The potentiometer (10 kOhm) is in the upper right part of the picture. A toggle switch on the lower right lets you select between two different input sets, so you could connect a CD player stereo analog out and an FM/AM tuner stereo out to the VPC-1, with its output going direct to the power amplifier. In the lower left hand quadrant of the photo, you can see several sets of jumpers. This lets you fine tune each input set's output in relation to the other, in case input 1 is a lot louder or softer than input 2. A close-up of this circuit is shown below. To attenuate the volume of input set 1 or 2, you pull the jumpers out of the respective sockets. The photo at the top of this page shows the input selector toggle, which also has a mute position.
The rear panel of the VPC-1 is shown below. Pretty straightforward. If you can't figure this one out, try a different hobby. Wouldn't it be great if the rear panel of a receiver looked like this? Maybe they will one day, when each component connects to another with a single digital cable.
I tested the D7A and VPC-1 with a Toshiba SD-6200 DVD player, McIntosh MC-602 power amplifier, Carver Mark IV ribbon speakers, and Nordost interconnects and speaker cables.
I was actually quite surprised at how good these simple little units sounded. I have used a passive preamplifier in the past (McCormack Audio), but it is a much more complicated product, with buffered and unbuffered outputs. It is also a much more expensive component. The D7A and VPC-1 are basically just volume control pots in a chassis with input and output jacks.
OK, here are the differences. I played all sorts of CDs using the analog audio output jacks from the Toshiba DVD player. These outputs undoubtedly use inexpensive op-amps. So, I wanted to try the volume controls driving the input of the McIntosh, which has an input impedance of only 10 kOhms. This is about as low an input impedance as you are likely to find on a power amplifier. I felt that any deficiencies in the ability of an inexpensive op-amp in a mass market player to drive an input would show up most with a low impedance input.
With both the D7A and VPC-1, there was a slight laid back character to the high frequencies, but it was more pronounced with the VPC-1. This is due, I think, to the presence of up to 10 kOhms from the potentiometer, in the signal path. If you use really long speaker cables, you can get a similar result, namely, reduced high frequencies. With the D7A, the highs were not as quite recessed. However, both had recessed highs compared to any of my active preamplifiers, e.g., the Balanced Audio Technology VK-5i. But, as I said before, one of the purposes of a preamplifier is to keep a low impedance output regardless of the volume setting. The VPC-1 had a tighter bass, while the D7A bass was a bit floppy. The mid frequencies of both were a little recessed compared to my VK-5i. But, tube products, which the VK-5i is, have a lush midrange. That is part of their appeal.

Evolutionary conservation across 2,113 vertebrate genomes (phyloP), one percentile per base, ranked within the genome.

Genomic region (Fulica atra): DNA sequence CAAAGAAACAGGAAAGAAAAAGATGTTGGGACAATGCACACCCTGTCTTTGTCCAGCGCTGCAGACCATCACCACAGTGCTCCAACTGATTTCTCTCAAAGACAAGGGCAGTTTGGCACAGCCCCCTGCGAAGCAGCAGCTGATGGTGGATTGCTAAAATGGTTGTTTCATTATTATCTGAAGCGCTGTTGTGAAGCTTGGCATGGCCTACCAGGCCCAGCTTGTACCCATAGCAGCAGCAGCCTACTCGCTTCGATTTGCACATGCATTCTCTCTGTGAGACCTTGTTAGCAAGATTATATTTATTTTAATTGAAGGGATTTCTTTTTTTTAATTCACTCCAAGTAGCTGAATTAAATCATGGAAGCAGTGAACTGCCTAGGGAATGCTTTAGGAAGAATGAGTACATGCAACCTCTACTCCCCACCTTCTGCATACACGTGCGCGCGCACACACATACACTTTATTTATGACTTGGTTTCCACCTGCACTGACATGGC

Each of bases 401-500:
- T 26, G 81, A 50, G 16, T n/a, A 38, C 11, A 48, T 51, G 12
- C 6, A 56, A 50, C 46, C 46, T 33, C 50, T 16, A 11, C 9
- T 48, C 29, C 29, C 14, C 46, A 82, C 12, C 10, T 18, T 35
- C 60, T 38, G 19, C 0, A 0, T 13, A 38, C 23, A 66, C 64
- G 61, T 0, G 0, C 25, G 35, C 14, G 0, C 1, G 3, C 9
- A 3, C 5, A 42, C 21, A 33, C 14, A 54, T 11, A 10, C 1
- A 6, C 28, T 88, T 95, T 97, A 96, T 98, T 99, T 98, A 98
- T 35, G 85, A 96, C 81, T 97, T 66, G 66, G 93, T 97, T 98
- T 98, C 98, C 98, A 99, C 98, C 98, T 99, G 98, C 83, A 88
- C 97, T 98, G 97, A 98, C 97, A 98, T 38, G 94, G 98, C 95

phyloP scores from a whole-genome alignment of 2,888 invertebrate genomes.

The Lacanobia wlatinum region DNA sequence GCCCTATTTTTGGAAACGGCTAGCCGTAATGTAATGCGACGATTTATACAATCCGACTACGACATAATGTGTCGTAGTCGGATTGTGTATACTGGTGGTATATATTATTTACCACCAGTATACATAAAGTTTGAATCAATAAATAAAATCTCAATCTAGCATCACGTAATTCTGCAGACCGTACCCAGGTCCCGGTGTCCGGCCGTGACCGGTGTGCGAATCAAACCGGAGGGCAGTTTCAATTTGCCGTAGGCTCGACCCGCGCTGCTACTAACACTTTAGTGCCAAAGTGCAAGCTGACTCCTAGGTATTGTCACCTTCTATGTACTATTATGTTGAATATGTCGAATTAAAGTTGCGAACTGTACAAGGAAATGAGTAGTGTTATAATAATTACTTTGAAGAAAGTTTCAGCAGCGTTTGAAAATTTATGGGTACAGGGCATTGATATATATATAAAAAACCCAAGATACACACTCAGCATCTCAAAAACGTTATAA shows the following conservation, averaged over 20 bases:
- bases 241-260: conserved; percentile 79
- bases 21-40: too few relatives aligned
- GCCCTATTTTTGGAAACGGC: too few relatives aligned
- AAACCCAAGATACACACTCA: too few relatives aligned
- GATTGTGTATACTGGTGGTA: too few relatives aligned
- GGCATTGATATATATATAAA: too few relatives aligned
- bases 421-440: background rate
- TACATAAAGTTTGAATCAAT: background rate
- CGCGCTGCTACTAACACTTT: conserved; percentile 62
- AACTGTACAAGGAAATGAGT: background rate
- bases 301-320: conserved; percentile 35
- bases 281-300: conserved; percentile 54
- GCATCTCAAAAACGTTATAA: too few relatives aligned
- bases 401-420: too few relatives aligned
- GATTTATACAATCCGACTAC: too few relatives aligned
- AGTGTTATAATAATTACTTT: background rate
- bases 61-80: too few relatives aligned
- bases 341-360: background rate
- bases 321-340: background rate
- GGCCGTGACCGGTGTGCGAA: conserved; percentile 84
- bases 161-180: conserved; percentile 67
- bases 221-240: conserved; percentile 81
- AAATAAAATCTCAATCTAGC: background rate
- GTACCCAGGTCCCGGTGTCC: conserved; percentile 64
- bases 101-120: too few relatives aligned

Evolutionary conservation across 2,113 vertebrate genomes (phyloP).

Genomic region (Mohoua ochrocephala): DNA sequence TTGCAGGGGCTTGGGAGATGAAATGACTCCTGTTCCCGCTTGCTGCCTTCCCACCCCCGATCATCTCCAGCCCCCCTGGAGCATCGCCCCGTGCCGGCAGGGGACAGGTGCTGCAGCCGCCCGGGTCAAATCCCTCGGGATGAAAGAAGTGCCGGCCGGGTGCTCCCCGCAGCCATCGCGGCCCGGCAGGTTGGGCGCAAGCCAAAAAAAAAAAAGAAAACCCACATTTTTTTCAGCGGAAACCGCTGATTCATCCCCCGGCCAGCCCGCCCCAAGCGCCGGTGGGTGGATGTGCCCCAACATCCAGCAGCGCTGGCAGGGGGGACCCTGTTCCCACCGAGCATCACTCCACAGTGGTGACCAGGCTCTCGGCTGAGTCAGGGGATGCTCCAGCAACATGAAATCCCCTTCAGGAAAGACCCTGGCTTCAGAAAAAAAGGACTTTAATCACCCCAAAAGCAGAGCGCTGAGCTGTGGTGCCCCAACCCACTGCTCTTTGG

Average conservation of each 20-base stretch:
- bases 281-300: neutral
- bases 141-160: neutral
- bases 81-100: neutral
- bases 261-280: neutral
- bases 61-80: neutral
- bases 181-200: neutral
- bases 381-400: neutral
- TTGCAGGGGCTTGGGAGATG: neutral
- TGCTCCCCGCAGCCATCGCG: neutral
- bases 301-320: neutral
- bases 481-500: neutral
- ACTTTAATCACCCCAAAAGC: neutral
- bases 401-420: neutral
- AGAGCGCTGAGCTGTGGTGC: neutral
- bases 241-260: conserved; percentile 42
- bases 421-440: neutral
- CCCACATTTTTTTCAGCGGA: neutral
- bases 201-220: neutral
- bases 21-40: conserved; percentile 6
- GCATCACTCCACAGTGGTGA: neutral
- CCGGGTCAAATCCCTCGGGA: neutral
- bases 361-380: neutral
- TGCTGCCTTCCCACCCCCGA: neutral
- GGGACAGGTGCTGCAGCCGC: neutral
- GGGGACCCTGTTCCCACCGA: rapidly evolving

These are tonal characteristics, not flaws. I found both volume control units really sounded quite acceptable, even with the high-performance power amplifier and speakers. The D7A allowed a little more volume when it was turned up all the way, but the op-amps in the DVD player began to fall apart in sound quality (clipping into the 10 kOhm input impedance of the McIntosh). Also, neither volume control unit would let me drive the McIntosh amplifier to full output, topping out around 60 watts per channel instead of the full 600 watts per channel. This is not the fault of the volume controls. Rather, it is an issue with limited output voltage of the DVD player and input sensitivity of the power amplifier. There are undoubtedly some player-amplifier combinations out there that would give you full output when the volume controls are turned all the way up.
When using a simple potentiometer for a volume control, it is imperative that you have short interconnects with as low a capacitance as possible. In our review case, we used Nordost, which typically have very low capacitance. They were one meter in length.
One serendipitous finding was that I had lots of turning room on the controls to get a convenient volume. This is characteristic of passive preamplifiers that I have tried in the past. With an active preamplifier, I would only be able to turn the control up to about 9 o'clock before it would be too loud for me. With the passive (D7A and VPC-1), I could turn it up to 12 o'clock or even more before getting really loud.
Being a purist, if I were to buy one vs. the other, I would opt for the VPC-1 because I don't like having anything in the signal path that is not absolutely necessary, and the capacitors in the D7A fall into that category, for me. I also prefer a tight bass, which the VPC-1 has. However, if you like more treble, then the D7A would probably be the better choice. In any case, my views on using a simple potentiometer for certain purposes are now fully revised. If you need to control a line-level volume, either one of these products will do the job for you.
- John E. Johnson, Jr. -
© Copyright 2002 Secrets of Home Theater & High Fidelity